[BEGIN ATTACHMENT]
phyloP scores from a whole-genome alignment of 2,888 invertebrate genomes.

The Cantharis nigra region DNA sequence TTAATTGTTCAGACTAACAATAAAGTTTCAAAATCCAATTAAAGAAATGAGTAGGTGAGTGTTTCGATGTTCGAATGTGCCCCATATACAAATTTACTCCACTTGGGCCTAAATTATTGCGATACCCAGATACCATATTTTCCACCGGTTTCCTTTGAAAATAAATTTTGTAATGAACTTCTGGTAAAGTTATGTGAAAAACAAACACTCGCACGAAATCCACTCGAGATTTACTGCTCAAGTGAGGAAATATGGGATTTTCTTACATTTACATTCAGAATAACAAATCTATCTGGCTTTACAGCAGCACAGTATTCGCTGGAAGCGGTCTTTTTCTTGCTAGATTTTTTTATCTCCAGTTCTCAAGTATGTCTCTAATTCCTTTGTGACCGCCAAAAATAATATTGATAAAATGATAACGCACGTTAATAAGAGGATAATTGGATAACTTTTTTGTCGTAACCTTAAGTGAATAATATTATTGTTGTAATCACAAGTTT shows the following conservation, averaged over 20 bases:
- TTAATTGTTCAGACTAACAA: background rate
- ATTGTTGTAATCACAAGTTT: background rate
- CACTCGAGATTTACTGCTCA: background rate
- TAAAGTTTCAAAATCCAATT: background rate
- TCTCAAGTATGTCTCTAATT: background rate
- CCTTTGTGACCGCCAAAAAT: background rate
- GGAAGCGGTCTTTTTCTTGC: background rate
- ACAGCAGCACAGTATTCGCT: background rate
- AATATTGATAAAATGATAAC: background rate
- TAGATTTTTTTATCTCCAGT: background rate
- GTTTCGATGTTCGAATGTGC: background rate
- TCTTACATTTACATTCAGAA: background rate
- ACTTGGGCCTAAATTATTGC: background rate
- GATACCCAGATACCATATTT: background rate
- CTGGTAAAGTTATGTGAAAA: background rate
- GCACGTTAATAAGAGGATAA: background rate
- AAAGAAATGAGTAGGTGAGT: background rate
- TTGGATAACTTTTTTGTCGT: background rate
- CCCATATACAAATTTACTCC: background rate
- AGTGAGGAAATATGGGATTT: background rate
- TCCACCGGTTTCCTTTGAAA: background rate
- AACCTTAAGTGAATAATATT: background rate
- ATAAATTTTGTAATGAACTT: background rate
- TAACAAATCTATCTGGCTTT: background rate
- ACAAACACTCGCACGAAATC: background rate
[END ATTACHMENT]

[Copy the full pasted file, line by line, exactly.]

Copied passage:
phyloP scores from a whole-genome alignment of 2,888 invertebrate genomes.

The Cantharis nigra region DNA sequence TTAATTGTTCAGACTAACAATAAAGTTTCAAAATCCAATTAAAGAAATGAGTAGGTGAGTGTTTCGATGTTCGAATGTGCCCCATATACAAATTTACTCCACTTGGGCCTAAATTATTGCGATACCCAGATACCATATTTTCCACCGGTTTCCTTTGAAAATAAATTTTGTAATGAACTTCTGGTAAAGTTATGTGAAAAACAAACACTCGCACGAAATCCACTCGAGATTTACTGCTCAAGTGAGGAAATATGGGATTTTCTTACATTTACATTCAGAATAACAAATCTATCTGGCTTTACAGCAGCACAGTATTCGCTGGAAGCGGTCTTTTTCTTGCTAGATTTTTTTATCTCCAGTTCTCAAGTATGTCTCTAATTCCTTTGTGACCGCCAAAAATAATATTGATAAAATGATAACGCACGTTAATAAGAGGATAATTGGATAACTTTTTTGTCGTAACCTTAAGTGAATAATATTATTGTTGTAATCACAAGTTT shows the following conservation, averaged over 20 bases:
- TTAATTGTTCAGACTAACAA: background rate
- ATTGTTGTAATCACAAGTTT: background rate
- CACTCGAGATTTACTGCTCA: background rate
- TAAAGTTTCAAAATCCAATT: background rate
- TCTCAAGTATGTCTCTAATT: background rate
- CCTTTGTGACCGCCAAAAAT: background rate
- GGAAGCGGTCTTTTTCTTGC: background rate
- ACAGCAGCACAGTATTCGCT: background rate
- AATATTGATAAAATGATAAC: background rate
- TAGATTTTTTTATCTCCAGT: background rate
- GTTTCGATGTTCGAATGTGC: background rate
- TCTTACATTTACATTCAGAA: background rate
- ACTTGGGCCTAAATTATTGC: background rate
- GATACCCAGATACCATATTT: background rate
- CTGGTAAAGTTATGTGAAAA: background rate
- GCACGTTAATAAGAGGATAA: background rate
- AAAGAAATGAGTAGGTGAGT: background rate
- TTGGATAACTTTTTTGTCGT: background rate
- CCCATATACAAATTTACTCC: background rate
- AGTGAGGAAATATGGGATTT: background rate
- TCCACCGGTTTCCTTTGAAA: background rate
- AACCTTAAGTGAATAATATT: background rate
- ATAAATTTTGTAATGAACTT: background rate
- TAACAAATCTATCTGGCTTT: background rate
- ACAAACACTCGCACGAAATC: background rate